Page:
It may not be rocket science, but there are a few things you should know about timing contractions in labour – here are our top 5 doula tips.
KNOW WHAT YOU’RE TIMING
When timing contractions you are looking for two pieces of information – the length/duration of the contraction itself as well as the frequency – and here’s where lots of people get it wrong. For the frequency, it’s important to time from the beginning of one contraction to the beginning of the next (and not the end of one contraction and the beginning of the next).
MAKE YOUR LIFE EASIER – DOWNLOAD AN APP
No need to pay for an app – a free one will do. Again you want to make sure that it tells you two things: the duration of a contraction and the frequency.
Our doula team uses the Contraction Counter and Timer 9M. It’s available both on iPhone and Android.
PUT THE TIMER AWAY IF IT’S EARLY LABOUR
Unless you’re noticing that your contractions are getting longer, stronger and closer together, don’t worry too much about timing them. It will be more important for you to rest if it’s early labour!
Contractions in early labour are typically short (less than one minute) and are not coming on consistently. The birthing person may have a contractions that lasts 45 seconds, and not have another one for 9 minutes, and then have another contraction lasting 60 seconds, and then a 7 minute break until the next one which may last 40 seconds and then there isn’t another one for 15 minutes. Sometimes early labour can even putter out. This is not uncommon for first time labourers. In fact, sometimes early labour can go on and off for days or weeks before it picks up. This is common and nothing to be concerned about if you and baby are otherwise healthy.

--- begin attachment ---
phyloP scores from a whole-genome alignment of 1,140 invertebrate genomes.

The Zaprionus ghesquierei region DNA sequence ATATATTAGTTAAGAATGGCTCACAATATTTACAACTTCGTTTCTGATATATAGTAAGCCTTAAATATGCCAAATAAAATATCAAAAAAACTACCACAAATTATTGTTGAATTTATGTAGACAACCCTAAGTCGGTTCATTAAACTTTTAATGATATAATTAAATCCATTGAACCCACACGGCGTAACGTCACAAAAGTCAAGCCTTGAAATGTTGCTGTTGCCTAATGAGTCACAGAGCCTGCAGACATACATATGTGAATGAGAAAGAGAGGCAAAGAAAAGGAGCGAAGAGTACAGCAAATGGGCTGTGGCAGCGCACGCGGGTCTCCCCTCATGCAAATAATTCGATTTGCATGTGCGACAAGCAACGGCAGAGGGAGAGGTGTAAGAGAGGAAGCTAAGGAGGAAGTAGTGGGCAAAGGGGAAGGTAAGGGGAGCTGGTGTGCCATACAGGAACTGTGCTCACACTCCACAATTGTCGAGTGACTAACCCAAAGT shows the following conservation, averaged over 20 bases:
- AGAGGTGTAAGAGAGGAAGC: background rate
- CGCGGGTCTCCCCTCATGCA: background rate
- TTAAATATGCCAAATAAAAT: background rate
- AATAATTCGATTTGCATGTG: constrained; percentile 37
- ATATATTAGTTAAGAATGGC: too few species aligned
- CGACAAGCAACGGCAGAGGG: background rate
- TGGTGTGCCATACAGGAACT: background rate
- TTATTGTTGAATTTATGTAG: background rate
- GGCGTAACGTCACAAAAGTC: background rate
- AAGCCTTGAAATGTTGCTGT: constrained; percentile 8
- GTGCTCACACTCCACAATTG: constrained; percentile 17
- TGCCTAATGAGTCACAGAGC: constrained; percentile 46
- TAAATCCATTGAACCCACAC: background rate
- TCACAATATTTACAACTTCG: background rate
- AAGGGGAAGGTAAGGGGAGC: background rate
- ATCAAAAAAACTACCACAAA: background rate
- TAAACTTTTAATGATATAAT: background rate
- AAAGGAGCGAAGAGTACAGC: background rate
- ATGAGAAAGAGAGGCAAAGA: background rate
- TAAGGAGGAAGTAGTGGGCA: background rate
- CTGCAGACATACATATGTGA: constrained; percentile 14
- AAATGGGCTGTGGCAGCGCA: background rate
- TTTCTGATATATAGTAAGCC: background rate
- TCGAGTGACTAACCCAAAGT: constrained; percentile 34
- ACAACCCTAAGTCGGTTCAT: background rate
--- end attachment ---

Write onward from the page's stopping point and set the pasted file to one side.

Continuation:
Be sure to also check out our blog post about Braxton Hicks contractions.
PARTNER’S – DON’T FORGET ABOUT THE LABOURING PERSON!
Having partners time contractions is a great task for them to do, but sometimes they get so focused on pressing the stop and start button that they forget to focus on the labouring person! So, if you’ve established that “yes, this just might be active labour”, put the timer down, call your doula for support, and follow the advice of your healthcare provider as to when to reach out to them.
5-1-1, 4-1-1 or 3-1-1: WHAT’S THE DEAL?
Your healthcare provider will tell you to reach out when you’re either at 5-1-1, 4-1-1 or 3-1-1. So, what do these numbers mean?
For our example we will use 4-1-1 which is typically a good indicator that you are in active labour (remember though every body is different and everyone’s situation is unique, so follow the advice of your healthcare provider).
The 4 refers to the frequency of contractions: they are 4 minutes apart.
The 1 refers to the duration of the contraction: it is lasting at least 1 minute.
The second 1 refers to the timeline: that you have been tracking this patter for at least 1 hour.
*Rarely, someone may not follow a predictable pattern of labour. Occasionally, the intensity of the contractions may be more than what’s typical, so if you are experiencing extremely painful contractions or pressure in your bum, even if your contractions are still irregular or short, reach out to your doula and healthcare provider for advice. *